A few cars and some trucks are moving along Highway 14, an east-west route that goes through Tracy, Minn. Through the window of the van one can see acres and acres of corn and soybean fields.
According to the 2010 census, Tracy has more than 2,000 inhabitants. It’s part of the Corn Belt, which includes Minnesota and other Midwestern states.
Here, soils are very fertile and rich in organic materials, such as nitrogen and other properties. The conditions are ideal for raising corn and soybean during the warm season.
Agriculture is the number one economical engine in this southeastern part of Minnesota. The farm families who own and run the land often follow a legacy. One example is the Fultz Farm in Tracy. Here, a family grows corn, soybean and sometimes spring wheat. They also breed pigs. Their farm occupies 6,000 acres of fertile land. Most of what they produce is exported to other countries.
Denny Fultz is 71 years old. The land that’s now his once belonged to his parents, who first cultivated after buying it in 1947. His son Jay, age 44, his brother Eric, age 55, and his two nephews also continue the farming legacy. “My grandfather came from Sweden with nothing,” he explains.
Fultz explains working on a farm is hard, especially when it comes to the pigs, and that’s why sometimes it’s difficult for him to hire people to work the land.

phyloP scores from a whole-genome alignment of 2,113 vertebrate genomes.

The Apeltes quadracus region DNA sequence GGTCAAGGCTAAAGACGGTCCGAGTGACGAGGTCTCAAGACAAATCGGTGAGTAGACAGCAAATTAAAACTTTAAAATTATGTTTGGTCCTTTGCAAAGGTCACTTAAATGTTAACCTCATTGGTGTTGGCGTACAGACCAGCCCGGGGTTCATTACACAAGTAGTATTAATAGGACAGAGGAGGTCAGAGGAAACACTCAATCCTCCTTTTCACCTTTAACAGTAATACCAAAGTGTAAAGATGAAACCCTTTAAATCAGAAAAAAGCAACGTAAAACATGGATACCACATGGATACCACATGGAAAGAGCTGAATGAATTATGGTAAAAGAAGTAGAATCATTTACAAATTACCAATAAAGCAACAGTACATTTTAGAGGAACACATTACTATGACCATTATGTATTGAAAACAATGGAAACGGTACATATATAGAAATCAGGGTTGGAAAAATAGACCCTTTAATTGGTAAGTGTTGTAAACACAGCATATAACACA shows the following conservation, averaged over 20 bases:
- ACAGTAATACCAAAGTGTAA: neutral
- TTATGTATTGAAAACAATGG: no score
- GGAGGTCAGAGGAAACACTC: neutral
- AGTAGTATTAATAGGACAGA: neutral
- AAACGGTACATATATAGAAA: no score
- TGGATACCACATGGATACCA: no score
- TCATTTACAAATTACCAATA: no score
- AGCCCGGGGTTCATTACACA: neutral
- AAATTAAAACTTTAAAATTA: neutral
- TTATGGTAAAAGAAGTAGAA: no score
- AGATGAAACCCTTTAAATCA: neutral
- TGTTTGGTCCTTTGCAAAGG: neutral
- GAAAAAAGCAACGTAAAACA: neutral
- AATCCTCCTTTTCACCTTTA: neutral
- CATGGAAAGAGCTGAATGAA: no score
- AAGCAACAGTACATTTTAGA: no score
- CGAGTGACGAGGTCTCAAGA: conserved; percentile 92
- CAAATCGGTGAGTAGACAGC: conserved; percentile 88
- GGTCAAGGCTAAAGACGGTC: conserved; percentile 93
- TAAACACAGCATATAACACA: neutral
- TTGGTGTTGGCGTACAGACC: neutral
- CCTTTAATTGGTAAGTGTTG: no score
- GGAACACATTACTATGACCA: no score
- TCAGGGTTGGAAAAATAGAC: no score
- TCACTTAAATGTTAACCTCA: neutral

“Immigrants want to come and work here. This community accepts them well. We are generally very welcoming to immigrants,” he says. And he adds that most of them are immigrants who came to the United States with nothing, just like his forefathers, to follow the American Dream.
The Corn Belt area provides diversified agricultural goods, as it produces feed grains and livestock. As president of the Minnesota Cattlemen’s Association, Mike Landuyt, represents the farming region. He has a farm with nearly 750 cows in Walnut Grove, a town next to Tracy. His great grandfather immigrated to the United States and bought the land in the beginning of the 1900s. He has of Scandinavian and Belgian descent. Like others before him, he came to America to live the American Dream.
The wind blows under the light blue sky. The land reminds me of Buenos Aires, Argentina, when I was growing up. My father still works on his farm, which belonged to his father, an Italian immigrant. My father took the farm in his hands and expanded it. In a way, he too personifies the American Dream.